New London development and planning director to depart in January

New London – Tammy Daugherty, the director of the city’s Office of Development and Planning and someone who has played a role in nearly every major city economic and community development initiative during her six years with the city, is leaving at the end of January.

Daugherty, a licensed broker, said she plans to work for herself in the field of real estate development and project management consulting. Her last day will be Jan. 26, at about the halfway mark of Mayor Michael Passero’s four-year term and close to the planned retirement date of Economic Development Coordinator Ned Hammond.

Daugherty said she gave Passero ample warning so he would have time to build a new economic development team to carry him through his term.

“I want stability for him and his administration. He has a promise and my commitment to a smooth transition. Neither Ned nor I would leave critical projects hanging,” Daugherty said.

Passero said her resignation was not a surprise but still a blow to the city.

“She is a pretty remarkable person. I think a lot of people don’t realize just how much she’s done for this city,” Passero said. “Not only has she delivered for the city but she’s been a well-respected ambassador to the city, and we have benefitted greatly from it.”

A former broker and marketing director for Harbour Towers condominiums and the economic development coordinator for New London Main Street, Daugherty was hired by former Mayor Daryl Justin Finizio in 2011 as an office administrator.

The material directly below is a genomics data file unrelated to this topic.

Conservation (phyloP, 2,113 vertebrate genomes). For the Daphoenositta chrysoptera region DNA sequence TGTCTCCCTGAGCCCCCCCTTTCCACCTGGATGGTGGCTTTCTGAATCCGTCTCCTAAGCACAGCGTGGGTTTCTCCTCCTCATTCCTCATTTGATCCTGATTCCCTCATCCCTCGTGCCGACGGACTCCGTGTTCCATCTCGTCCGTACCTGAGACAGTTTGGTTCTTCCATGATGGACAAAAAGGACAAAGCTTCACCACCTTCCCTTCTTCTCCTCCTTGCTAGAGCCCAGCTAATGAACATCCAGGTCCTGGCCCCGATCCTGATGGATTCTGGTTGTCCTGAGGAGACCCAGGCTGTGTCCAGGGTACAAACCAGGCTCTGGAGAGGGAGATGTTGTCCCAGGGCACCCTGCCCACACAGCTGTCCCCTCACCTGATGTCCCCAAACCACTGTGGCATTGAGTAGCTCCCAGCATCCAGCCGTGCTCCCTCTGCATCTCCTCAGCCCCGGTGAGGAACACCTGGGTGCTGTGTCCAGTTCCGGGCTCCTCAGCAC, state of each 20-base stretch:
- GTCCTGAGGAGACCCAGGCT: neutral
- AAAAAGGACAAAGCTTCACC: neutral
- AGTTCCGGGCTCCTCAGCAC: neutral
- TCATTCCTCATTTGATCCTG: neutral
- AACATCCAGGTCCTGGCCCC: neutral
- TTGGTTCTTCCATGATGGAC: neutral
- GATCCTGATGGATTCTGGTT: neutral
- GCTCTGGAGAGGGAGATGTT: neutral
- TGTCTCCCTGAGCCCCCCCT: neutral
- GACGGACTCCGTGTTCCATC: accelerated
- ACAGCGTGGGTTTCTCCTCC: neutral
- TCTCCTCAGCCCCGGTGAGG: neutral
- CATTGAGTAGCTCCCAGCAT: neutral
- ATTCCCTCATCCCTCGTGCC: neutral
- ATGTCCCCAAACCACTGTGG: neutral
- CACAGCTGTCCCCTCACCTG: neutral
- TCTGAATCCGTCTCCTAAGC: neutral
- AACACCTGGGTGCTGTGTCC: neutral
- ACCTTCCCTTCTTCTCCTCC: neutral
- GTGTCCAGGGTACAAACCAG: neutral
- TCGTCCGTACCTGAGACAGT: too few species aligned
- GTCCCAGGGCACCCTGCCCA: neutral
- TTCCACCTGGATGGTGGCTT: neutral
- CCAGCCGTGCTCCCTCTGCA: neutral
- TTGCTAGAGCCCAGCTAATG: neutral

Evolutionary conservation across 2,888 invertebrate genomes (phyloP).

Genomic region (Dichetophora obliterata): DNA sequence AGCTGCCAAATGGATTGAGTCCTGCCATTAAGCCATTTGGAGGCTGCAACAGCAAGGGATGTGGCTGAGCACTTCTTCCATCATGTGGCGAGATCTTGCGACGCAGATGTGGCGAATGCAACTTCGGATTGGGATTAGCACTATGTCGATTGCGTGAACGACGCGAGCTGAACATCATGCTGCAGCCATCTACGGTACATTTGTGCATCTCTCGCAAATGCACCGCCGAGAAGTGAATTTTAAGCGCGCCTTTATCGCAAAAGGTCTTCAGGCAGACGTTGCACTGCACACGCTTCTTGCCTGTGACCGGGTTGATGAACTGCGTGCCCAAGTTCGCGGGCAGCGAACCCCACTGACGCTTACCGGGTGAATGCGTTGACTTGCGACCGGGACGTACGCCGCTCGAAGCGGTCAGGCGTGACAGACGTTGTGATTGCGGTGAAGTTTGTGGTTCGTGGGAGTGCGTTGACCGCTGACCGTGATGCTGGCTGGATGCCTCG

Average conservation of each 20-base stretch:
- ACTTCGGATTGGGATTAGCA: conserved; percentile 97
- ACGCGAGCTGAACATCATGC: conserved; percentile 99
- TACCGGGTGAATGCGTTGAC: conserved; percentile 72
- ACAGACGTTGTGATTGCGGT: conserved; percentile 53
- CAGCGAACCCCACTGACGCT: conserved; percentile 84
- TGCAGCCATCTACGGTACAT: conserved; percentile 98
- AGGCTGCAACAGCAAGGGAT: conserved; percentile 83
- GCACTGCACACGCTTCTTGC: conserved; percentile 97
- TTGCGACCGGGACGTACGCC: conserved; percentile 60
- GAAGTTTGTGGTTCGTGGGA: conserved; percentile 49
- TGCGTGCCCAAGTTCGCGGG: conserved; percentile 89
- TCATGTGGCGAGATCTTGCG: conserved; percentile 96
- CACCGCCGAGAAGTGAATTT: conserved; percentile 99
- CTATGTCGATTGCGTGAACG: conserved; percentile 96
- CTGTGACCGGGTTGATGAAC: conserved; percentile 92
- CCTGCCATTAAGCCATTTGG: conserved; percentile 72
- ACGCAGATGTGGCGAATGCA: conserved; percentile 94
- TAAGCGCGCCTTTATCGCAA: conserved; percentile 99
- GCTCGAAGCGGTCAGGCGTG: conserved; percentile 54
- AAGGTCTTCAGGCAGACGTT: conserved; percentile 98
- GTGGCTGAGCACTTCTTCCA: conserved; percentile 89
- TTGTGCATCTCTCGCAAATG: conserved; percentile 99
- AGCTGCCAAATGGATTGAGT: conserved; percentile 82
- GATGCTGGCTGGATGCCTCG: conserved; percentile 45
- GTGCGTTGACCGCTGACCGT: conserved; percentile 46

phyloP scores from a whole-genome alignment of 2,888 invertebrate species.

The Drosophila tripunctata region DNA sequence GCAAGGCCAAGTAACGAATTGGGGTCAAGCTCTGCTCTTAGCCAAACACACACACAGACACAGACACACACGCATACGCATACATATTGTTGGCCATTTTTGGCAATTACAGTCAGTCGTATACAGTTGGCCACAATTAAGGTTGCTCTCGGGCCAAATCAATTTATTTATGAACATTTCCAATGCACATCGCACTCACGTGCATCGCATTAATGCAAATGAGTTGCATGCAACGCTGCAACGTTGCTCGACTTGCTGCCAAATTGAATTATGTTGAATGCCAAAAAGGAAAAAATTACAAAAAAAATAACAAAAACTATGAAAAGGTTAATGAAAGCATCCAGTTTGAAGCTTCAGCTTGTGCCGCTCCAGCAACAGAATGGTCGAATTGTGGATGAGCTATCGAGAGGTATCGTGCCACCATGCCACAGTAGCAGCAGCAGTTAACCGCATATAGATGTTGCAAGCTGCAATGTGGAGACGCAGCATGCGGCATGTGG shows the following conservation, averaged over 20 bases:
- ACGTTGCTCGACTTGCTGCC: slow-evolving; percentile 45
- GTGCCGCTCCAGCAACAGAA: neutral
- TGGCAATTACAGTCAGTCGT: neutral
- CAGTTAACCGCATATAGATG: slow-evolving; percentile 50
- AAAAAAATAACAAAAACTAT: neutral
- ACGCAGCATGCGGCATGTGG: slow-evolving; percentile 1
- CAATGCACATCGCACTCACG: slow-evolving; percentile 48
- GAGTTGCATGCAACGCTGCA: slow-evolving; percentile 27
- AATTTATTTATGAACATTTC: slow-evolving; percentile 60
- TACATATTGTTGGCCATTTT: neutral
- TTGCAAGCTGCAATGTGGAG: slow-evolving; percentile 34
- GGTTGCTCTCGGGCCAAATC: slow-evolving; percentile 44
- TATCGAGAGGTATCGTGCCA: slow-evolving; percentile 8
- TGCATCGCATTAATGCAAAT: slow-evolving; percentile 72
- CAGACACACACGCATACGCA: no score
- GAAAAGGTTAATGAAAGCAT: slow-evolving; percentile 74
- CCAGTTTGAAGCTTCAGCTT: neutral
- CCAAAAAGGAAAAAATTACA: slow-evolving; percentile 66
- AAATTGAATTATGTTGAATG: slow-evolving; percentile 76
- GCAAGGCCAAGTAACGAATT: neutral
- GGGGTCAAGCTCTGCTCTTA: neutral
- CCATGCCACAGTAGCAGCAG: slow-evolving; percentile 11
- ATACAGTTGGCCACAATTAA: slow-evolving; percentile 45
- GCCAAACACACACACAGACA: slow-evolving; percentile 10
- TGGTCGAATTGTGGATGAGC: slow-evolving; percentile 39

Daugherty has acted as liaison to the Renaissance City Development Association, City Center District, New London Main Street, the Planning and Zoning Commission, OpSail, New London Port Authority and the Economic Development Commission. She had also served as the project manager in a regionalization effort that led to the sharing of an emergency dispatch radio system with Waterford.

Finizio appointed Daugherty to the director position when former ODP director Kristen Havrilla Clarke left in 2013. Daugherty would later play a key role in helping solidify the city’s relationship with the U.S. Coast Guard and a land transfer to establish the location of the future National Coast Guard Museum in downtown.

While Daugherty’s appointment was criticized in some circles because of her apparent lack of credentials for a department head, Passero said Daugherty had immediately proven herself to be competent and a crucial part of city operations. He said he did not hesitate to keep her on after he was elected in 2015.

She has also worked on public parking improvement plans, facilitated numerous grant applications, secured partnerships with local institutions, completed the downtown municipal parking lot overhaul and ushered in a parking and traffic study that will lead to some major future changes for traffic patterns in the downtown, Passero said.

Daugherty, who is a breast cancer survivor, also worked through some serious health issues that Passero said might have sidelined someone lacking her fortitude. He said plans are in the works to post her position in the coming weeks.

“Working for the city has been very meaningful for me,” Daugherty said. "There’s been a lot of really interesting public projects that I’m very honored to have assisted. Project management has been deeply interesting and I hope to leave the place better than I found it."

g.smith@theday.com

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